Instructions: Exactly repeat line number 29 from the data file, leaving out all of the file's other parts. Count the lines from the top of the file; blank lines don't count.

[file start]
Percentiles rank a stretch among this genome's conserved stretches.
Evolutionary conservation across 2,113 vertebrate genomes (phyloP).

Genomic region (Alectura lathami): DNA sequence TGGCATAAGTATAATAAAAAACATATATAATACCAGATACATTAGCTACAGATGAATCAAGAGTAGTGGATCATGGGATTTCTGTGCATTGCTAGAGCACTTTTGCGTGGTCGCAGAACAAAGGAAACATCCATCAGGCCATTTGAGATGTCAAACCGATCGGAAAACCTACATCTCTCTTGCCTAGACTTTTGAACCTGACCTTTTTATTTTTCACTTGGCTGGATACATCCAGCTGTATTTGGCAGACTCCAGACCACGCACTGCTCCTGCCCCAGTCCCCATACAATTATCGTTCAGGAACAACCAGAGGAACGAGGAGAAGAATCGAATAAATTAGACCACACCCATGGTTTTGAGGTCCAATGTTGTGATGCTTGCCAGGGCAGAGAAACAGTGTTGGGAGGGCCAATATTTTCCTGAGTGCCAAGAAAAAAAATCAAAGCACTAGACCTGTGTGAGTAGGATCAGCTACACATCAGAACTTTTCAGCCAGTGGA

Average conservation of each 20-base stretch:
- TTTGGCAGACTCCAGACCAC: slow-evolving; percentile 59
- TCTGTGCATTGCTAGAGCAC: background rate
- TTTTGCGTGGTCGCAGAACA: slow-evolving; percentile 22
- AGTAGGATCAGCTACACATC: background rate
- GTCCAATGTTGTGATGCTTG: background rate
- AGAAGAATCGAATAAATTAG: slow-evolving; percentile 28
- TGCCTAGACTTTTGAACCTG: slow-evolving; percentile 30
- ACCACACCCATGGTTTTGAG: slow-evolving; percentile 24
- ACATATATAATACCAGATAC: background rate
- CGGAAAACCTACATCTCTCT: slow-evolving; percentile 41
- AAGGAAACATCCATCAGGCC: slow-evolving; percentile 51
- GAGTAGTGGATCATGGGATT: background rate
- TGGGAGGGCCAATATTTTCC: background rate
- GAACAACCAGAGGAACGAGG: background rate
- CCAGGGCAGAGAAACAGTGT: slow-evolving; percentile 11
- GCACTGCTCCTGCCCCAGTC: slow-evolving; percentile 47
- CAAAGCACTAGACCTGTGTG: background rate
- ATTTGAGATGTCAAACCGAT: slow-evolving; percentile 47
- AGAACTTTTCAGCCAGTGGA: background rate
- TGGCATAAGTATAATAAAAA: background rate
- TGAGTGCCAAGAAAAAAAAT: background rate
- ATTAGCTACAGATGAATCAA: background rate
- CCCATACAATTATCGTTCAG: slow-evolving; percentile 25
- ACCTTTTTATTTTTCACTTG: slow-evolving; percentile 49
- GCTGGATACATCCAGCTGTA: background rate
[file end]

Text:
- GCTGGATACATCCAGCTGTA: background rate